ALBERTA

Dustin Paxton High Risk To Reoffend, Hard To Treat: Crown

10/15/2013 01:17 EDT | Updated 01/23/2014 06:58 EST
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CALGARY - The Crown at a dangerous offender hearing for convicted torturer Dustin Paxton argued Tuesday that he is a high risk to reoffend and difficult to treat.

In her final sentencing arguments, Julie Morgan told a Calgary courtroom that Paxton has shown a pattern of violence that stretches back years and is always the same.

"He is unable to control his anger," she said.

"He gets angry and frustrated over minor disagreements. The victims are known to him. He uses threats and physicality ... he manipulates, belittles and controls his victims."

Paxton, 33, was found guilty in February 2012 of aggravated and sexual assault against his former business partner and roommate after a man was found dumped at a Regina hospital in 2010 near death — badly emaciated, bruised, broken and bleeding.

The Crown wants Paxton to be kept in prison for an indeterminate period of time as a dangerous offender, but if the judge wanted to fix a set sentence, it should be in the 15 to 18-year range, Morgan said.

She noted Paxton would be eligible for 2-for-1 credit for his time already in custody.

If the judge rejects the dangerous offender designation, Paxton could alternately be designated a long-term offender with a set prison sentence followed by 10 years of supervision under strict conditions.

Morgan said Paxton has exhibited a "substantial degree of indifference" to the welfare of his victims and any treatment of his behaviour will be a slow and difficult process.

"We need to look at his future treatment possibilities. It has to be more than an expression of hope," she said.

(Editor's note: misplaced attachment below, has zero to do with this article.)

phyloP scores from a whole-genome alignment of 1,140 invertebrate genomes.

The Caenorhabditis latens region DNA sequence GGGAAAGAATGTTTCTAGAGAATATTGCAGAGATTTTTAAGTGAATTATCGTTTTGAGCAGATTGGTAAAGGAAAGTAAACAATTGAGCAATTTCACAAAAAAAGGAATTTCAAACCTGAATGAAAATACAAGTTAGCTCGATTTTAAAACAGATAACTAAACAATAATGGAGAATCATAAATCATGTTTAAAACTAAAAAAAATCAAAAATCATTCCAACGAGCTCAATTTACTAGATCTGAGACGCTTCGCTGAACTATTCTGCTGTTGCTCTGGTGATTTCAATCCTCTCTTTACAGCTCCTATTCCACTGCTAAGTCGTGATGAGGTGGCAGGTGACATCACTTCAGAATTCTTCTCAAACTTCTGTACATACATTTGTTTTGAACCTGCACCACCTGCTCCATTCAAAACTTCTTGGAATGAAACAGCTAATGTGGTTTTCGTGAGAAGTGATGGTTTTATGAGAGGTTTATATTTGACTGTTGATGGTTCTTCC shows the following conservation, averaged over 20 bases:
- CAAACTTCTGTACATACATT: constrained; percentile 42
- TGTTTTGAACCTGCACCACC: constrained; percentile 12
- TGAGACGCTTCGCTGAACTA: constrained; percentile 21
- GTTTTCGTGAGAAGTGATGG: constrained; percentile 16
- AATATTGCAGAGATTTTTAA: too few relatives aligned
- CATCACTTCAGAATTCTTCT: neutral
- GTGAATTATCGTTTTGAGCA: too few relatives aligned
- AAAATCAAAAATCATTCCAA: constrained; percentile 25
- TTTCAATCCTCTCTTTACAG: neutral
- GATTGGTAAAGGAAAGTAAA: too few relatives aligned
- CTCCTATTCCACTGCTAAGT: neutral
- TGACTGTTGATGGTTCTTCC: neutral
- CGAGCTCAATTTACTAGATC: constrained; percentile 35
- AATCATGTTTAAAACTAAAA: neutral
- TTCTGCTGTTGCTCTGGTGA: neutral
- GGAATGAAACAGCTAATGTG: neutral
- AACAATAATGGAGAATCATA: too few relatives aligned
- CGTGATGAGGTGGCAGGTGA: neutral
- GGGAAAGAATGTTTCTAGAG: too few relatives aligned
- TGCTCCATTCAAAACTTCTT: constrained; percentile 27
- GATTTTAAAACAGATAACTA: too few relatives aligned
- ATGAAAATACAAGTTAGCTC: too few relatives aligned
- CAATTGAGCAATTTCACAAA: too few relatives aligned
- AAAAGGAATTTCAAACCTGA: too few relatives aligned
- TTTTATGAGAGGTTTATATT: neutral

"This offender will likely pose a threat in the future."

She said Paxton misled the court in the past by faking symptoms of schizophrenia.

"He faked the symptoms to fool others. He attempted to manipulate the system to avoid repercussions," Morgan said. "This offender cannot be trusted at all. He's going to be a challenge."

Morgan said a number of reports all came to the same conclusion. He is "a high risk to reoffend — difficult to treat."

During the trial Paxton's victim testified that he was starved, humiliated and beaten on an almost-daily basis.

He told court he took the abuse because he didn't want to look like "a sissy'' and had dreams of making big money in the business he and Paxton started.

"I was in survival mode,'' the man testified. "I would do anything not to get beaten.''

He said the attacks would happen over the smallest things, such as leftovers in the fridge.

"I was beat up with a two-by-four that broke every one of my ribs and ruptured my bowel. He probably hit me 25 times. He was hitting me in all different ways. I was standing there and I had to let him hit me.''

Morgan cited a number of aggravating factors including that Paxton and his main victim were essentially in a relationship and that "sex acts were used as weapons."

She said she was unable to find any mitigating factors in Paxton's favour due to his continued lack of remorse and callousness of the crimes against his victims.

"Words can't do justice as to what was done to the victim in this case," she said.

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